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Baiting for Ants

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A bait is a toxic substance mixed with some food item as an attractant (such as sugar). Baits are available in many different formulations, from granules
granular1 that are used mostly outdoors to gels to soft solid materials that are commonly used in kitchens and other areas where ants are active. Consult the NC Agricultural Chemicals Manual for information about commonly used baits Workers find the bait, carry small quantities of it back to the nest, and recruit other workers to the bait. More importantly, workers not only eat the bait as food for themselves, they feed it to the queen(s) and brood. If enough bait is taken and consumed, the entire colony may be killed.Baits have some advantages over other types of insecticides. First, baits can work when the nest cannot be found or it is inaccessible for treating with other chemicals. Second, they pose less of a risk to children and pets by reducing possible contact with any toxic chemical. Third, baits can kill the entire colony whereas most insecticides sprayed on a surface kill onlythe workers that contact it.

Baits are effective only if they are eaten by the ants and not all baits are equally attractive to different ant species. Make sure the bait you use is acceptable to the ants. Place a small amount of bait where you see ants foraging and then watch their reaction for a few minutes. If the ants show no interest in the bait, try a different bait until you find one that they will will readily eat. Once you find a bait that is acceptable to the ants, several other factors determine its effectiveness:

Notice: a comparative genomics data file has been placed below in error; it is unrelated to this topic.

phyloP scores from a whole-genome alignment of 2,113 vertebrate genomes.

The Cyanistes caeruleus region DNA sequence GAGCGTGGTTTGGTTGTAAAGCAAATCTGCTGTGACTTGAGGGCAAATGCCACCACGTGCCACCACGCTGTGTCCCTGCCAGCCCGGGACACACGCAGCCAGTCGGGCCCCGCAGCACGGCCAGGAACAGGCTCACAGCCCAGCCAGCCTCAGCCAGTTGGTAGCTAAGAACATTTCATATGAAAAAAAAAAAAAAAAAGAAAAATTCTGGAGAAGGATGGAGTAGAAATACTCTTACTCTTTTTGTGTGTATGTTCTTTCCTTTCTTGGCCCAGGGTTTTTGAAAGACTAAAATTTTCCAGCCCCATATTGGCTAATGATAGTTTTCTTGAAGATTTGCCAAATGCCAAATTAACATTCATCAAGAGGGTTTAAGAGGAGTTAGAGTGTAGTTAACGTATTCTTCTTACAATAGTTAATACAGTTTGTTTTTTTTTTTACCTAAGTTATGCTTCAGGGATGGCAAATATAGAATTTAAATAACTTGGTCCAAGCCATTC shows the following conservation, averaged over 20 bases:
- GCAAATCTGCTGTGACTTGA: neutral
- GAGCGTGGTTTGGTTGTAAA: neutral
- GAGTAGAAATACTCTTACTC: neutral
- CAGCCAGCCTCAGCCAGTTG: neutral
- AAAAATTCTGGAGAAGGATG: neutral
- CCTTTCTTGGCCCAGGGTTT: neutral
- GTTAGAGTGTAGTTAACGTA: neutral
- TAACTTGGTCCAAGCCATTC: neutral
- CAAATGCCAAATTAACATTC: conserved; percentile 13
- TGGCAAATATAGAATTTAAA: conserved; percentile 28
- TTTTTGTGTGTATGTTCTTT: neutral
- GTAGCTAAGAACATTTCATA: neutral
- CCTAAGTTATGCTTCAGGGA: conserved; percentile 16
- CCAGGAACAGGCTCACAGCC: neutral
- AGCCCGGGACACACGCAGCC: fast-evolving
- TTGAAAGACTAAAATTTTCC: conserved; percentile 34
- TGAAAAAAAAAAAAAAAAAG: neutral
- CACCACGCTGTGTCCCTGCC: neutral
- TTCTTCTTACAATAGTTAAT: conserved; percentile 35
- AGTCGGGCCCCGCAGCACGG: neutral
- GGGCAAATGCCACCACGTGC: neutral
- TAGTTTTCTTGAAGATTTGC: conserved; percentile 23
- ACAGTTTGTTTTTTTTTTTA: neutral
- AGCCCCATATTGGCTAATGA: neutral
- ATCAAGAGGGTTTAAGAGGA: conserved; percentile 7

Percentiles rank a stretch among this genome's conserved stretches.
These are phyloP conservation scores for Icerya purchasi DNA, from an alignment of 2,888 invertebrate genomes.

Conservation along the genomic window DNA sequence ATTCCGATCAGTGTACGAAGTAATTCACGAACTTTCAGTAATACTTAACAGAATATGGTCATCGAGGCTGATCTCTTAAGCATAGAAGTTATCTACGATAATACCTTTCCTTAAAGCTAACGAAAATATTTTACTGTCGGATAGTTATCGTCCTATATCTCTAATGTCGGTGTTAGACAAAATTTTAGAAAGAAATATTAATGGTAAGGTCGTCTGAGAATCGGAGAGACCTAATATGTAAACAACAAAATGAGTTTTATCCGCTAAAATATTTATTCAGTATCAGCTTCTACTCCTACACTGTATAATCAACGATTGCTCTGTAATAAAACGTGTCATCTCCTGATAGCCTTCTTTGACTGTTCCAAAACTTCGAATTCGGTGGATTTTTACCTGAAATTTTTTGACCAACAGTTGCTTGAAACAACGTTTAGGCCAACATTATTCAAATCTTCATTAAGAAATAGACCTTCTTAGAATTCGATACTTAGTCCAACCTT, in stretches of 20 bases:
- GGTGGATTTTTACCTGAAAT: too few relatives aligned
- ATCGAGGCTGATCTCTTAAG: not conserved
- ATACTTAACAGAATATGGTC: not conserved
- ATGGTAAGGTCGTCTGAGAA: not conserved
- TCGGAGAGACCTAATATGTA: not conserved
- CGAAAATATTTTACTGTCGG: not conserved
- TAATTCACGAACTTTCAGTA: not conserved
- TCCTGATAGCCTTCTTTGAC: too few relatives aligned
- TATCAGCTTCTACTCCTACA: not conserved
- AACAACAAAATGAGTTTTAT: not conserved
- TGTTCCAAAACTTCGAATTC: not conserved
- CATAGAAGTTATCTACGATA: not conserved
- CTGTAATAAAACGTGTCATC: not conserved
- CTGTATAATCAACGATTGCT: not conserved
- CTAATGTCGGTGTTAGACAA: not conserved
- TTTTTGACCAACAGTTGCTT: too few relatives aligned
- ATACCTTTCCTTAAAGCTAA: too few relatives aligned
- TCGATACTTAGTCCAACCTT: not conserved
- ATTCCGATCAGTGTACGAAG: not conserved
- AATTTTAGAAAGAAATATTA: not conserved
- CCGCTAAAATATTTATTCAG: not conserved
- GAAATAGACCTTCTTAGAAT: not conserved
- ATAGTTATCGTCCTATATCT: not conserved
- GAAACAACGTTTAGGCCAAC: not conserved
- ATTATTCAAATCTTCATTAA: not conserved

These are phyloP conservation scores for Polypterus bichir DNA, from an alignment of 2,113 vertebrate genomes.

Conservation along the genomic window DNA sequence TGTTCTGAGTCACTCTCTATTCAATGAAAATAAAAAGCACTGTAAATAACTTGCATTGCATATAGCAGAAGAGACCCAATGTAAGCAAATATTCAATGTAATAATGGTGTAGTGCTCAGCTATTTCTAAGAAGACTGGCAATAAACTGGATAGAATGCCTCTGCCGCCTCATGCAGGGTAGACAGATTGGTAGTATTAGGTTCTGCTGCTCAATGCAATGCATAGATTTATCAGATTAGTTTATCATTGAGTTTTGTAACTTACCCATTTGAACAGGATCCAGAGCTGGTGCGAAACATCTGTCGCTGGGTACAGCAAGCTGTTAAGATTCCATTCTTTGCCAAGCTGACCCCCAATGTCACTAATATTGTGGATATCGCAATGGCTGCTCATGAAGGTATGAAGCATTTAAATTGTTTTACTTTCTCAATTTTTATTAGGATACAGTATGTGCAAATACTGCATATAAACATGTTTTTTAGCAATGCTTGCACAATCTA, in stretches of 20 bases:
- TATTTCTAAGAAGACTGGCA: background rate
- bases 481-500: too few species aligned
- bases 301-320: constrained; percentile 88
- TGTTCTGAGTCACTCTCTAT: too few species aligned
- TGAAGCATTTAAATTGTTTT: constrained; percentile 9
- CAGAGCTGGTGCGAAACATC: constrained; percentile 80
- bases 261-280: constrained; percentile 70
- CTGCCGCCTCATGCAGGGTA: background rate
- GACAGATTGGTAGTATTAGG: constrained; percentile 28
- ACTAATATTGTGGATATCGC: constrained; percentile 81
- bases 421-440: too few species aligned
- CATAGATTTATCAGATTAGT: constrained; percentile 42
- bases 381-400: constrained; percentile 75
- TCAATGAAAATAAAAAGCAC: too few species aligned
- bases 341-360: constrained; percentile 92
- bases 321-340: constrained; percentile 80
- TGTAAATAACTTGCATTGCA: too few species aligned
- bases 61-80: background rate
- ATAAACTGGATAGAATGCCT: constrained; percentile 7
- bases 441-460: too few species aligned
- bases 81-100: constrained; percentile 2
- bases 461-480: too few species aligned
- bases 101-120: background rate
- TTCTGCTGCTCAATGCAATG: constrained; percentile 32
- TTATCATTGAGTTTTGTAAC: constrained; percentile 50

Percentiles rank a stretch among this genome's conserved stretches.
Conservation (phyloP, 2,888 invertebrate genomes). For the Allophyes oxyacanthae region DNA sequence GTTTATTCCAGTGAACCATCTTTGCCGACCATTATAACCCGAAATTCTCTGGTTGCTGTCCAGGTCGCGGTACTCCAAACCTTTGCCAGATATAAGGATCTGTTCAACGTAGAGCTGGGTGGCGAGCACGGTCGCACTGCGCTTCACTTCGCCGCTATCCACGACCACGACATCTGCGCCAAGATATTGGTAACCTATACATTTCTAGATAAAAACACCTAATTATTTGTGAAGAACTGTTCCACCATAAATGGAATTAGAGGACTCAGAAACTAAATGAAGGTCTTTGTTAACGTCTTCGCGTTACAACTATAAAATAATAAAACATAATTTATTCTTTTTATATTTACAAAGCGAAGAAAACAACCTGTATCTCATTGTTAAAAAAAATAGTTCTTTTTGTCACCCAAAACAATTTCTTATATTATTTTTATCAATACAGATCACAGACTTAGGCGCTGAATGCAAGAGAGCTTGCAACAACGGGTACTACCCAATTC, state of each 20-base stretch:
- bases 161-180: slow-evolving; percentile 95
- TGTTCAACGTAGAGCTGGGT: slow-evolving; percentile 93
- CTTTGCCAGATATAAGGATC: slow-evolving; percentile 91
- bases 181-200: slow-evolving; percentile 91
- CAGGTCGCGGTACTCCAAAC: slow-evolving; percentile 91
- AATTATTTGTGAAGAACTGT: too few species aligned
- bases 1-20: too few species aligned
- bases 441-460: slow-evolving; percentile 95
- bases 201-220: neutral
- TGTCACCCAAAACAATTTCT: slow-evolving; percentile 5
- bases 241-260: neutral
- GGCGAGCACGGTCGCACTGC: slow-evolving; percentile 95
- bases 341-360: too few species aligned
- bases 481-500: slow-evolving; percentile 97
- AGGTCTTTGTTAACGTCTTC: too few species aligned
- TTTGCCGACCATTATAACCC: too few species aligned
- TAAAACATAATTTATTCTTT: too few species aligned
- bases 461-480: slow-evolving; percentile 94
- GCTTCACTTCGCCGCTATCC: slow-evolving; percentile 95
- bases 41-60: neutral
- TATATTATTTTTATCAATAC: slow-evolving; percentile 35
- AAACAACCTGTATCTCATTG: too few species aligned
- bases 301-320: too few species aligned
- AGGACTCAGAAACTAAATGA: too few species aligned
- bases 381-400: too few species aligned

• Proper placement – Bait should be placed in known or suspected areas of ant baitstationactivity. Be sure that bait is placed out of the reach of children, pets, and wildlife. Never place bait directly on countertops where food is prepared or an area where it will get wet and contaminated or where it may accidentally contaminate water in a sink.
  • Quantity – Make sure you provide enough bait and that it remains fresh. If the ants carry away all of the bait then they may leave that area and go elsewhere before enough bait is spread within the colony. Large ant colonies may require more than one application of the bait.
  • Sanitation – Baits work best when there are no other food sources accessible by the ants. Keep the area clean so the ants are not “distracted” from locating and feeding on the bait.
  • Durability – baits will eventually become unacceptable if they are exposed to high temperatures, rain and sunlight. Check baited areas for signs of ant feeding and replace baits that are no longer acceptable to the ants.

Patience is important to successful baiting. Most ant baits are slow-acting. Therefore, you may continue to see ants for a week or more after baiting. It is important that the ants are able to return to the nest with the bait so it can be fed to other members of their colony. Do not disturb or kill the ants with insect sprays or other means. Spraying the ants (or the area baited) will contaminate the bait and other ants will avoid it. If you are baiting indoors and do not wish to see ants, try placing the bait in less obvious areas (but where you see some ant activity) such as under/behind appliances, sinks, etc.